2. 2. Overall RE investment growing quickly, <ul><li>Investment has more than doubled in last two years. Further 20% increase forecast for 2007, taking global investment to $85 billion. </li></ul><ul><li>Drivers go beyond the big three (oil prices, energy security, climate change) to include many more environmental mainstreaming issues. </li></ul>Figure 1: Global Investment in Clean Energy, 2004 - 2006
    3. 3. All types of investment are growing Figure 2. Global Investment in Clean Energy, 2006 Source: New Energy Finance $7.1bn $10.3bn $9.1bn $7.2bn $33.7bn VC/PE Public Markets Corp RD&D Gov't R&D Technology & Equipment Asset Finance Small-scale projects Total Investment M&A/MBO Total Deals Technologies and Companies <ul><li>In 2006 ‘new renewables’ accounted for </li></ul><ul><ul><li>just over 2% of global energy supply, and yet </li></ul></ul><ul><ul><li>nearly 10% of global energy investment . </li></ul></ul><ul><li>International Energy Agency predictions of renewables growing only at the same pace as other energy supply options may be conservative . </li></ul>Exits $27.9bn $9.3bn $70.9bn Projects $29.5bn $100.4bn Refinance Explosive Growth
    4. 4. VC/PE Investment Soaring <ul><li>Venture Capital/Private Equity up 163% in one year. </li></ul><ul><li>Biofuels edged out solar and wind to raise the most risk capital in 2006. </li></ul><ul><li>Most investment in wind has been in manufacturing capacity , not new technology. </li></ul><ul><li>VCs shifting more to larger, later stage deals . </li></ul><ul><li>US dominates VC transactions. Clean tech in the US now ranks 5 th in VC at 9.1%. </li></ul><ul><li>After the US, China was the second largest recipient of Venture Capital. </li></ul>Figure 3: 2006 Venture Capital and Private Equity Investment by Sector Source: New Energy Finance $804m $746m $664m $272m $163m $134m $127m $105m $93m $36m $35m $31m $4m Carbon Markets Marine Hydrogen Efficiency : Supply Side Biomass and Waste Fuel Cells Services & Support (Clean Energy ) Power Storage Smart Distribution Efficiency : Demand Side Wind Solar Biofuels Mfc. Capacity Technology figures are up until mid - December Source: New Energy Finance
    5. 5. Public stock markets have opened to RE <ul><li>Public markets up 140% in one year. </li></ul><ul><li>Solar PV is the big winner on public capital markets. </li></ul><ul><li>European stock markets are the main destination for IPOs. </li></ul>Figure 4: Public Market Investment by Sector
    6. 6. Figure 5. WilderHill New Energy Global Innovation Index (NEX) Source: New Energy Finance, AMEX 75 125 175 225 275 325 Dec-02 Jun-03 Dec-03 Jun-04 Dec-04 Jun-05 Dec-05 Jun-06 AMEX Oil NASDAQ S&P 500 NEX AMEX Oil, NASDAQ, and S&P 500 rebased – 30 December 2002 =100 Clean energy stocks volatile , but doing well <ul><li>More corrections are expected , as happened in May 2006, but few predict crash. </li></ul>RE confused as only technology stocks Technologies and projects Continued growth uncorrelated to other sectors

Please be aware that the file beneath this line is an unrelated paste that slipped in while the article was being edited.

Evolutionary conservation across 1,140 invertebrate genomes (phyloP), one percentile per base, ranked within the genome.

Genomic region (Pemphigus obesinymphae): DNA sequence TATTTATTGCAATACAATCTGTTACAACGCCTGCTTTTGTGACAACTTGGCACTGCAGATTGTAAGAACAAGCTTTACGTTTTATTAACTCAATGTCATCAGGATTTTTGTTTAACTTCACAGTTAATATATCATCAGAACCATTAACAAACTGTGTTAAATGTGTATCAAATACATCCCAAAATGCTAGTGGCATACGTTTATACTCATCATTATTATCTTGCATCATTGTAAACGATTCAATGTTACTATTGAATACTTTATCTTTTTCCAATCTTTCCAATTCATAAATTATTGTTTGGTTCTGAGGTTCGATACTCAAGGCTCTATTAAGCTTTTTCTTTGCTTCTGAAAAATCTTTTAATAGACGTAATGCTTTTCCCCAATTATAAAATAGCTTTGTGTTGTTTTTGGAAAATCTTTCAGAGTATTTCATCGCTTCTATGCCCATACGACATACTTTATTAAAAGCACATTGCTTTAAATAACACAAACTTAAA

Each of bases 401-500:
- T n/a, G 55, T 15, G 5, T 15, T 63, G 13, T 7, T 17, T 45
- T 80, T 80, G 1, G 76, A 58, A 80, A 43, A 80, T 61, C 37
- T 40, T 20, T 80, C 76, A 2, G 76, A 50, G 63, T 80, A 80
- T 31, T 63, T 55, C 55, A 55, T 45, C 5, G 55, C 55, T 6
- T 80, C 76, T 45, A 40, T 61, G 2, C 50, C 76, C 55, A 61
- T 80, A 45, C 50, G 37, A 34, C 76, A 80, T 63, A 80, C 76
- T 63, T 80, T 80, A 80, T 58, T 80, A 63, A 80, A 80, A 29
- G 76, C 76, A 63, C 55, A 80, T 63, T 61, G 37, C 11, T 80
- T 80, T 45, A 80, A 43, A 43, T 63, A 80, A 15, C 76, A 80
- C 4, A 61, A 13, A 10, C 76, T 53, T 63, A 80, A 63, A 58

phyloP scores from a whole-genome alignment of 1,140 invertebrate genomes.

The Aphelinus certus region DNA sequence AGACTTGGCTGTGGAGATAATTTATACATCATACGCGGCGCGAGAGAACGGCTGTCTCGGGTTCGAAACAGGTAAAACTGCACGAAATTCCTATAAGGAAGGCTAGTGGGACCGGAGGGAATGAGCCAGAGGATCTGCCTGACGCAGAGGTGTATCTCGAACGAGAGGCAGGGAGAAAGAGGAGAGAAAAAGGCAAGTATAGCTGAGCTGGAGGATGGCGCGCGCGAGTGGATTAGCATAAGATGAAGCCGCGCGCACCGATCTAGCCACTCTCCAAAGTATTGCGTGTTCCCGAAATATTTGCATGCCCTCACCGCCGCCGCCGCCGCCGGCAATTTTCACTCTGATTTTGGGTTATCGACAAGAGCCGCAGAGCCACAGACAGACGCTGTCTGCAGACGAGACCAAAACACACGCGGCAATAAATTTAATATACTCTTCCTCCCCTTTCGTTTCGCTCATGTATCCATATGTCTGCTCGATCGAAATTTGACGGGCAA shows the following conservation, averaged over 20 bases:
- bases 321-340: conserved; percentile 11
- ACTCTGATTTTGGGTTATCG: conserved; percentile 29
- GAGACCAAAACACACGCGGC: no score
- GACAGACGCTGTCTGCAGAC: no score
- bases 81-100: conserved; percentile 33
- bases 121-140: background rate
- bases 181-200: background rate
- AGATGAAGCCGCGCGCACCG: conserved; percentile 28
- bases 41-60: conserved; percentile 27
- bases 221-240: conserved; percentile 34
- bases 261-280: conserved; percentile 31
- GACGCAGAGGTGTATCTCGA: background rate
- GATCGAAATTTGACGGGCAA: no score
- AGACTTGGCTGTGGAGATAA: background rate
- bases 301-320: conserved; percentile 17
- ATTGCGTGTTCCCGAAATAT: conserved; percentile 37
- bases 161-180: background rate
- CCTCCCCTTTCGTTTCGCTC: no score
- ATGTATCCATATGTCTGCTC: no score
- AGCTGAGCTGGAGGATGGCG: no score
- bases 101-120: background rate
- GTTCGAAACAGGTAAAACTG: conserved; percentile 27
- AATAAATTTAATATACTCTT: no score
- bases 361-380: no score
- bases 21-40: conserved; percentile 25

7. 7. Figure 6. 2006 Asset Financing by Sector Source: New Energy Finance $1.3bn $15.2bn $1.4bn $3.6bn $6.4bn Biofuels Biomass & Waste Solar Wind Other Renewables Financing for projects is still mostly for wind <ul><li>Wind is still the big winner at raising asset financing for projects. </li></ul><ul><li>China the third largest location for asset financing, after US and Spain. </li></ul>
    8. 9. Market Observations <ul><li>Measured by capital investment, renewable energy is already a much larger sector than current energy production figures indicate. </li></ul><ul><li>Sector is diversified and in different stages of development , attracting different forms of capital </li></ul><ul><ul><li>Asset finance for wind, Public Markets for solar, VC for biofuels and beyond; </li></ul></ul><ul><ul><li>Capital is now mobilizing quickly and unseating energy sector incumbents. </li></ul></ul><ul><li>Increased competition amongst capital providers is </li></ul><ul><ul><li>Leading to financial innovation within mature mkts (wind); </li></ul></ul><ul><ul><li>Extending conventional financing beyond wind (solar, biofuels, ….); </li></ul></ul><ul><ul><li>Shift in regional focus to emerging markets (China, India, Brazil). </li></ul></ul>
    9. 10. Foster a sustainable energy finance community that brings together financiers and catalyses public-private alliances to share costs and lower barriers to investment. Provide Information • Facilitate Networks • Develop Partnerships http://sefi.unep.org The UNEP Sustainable Energy Finance Initiative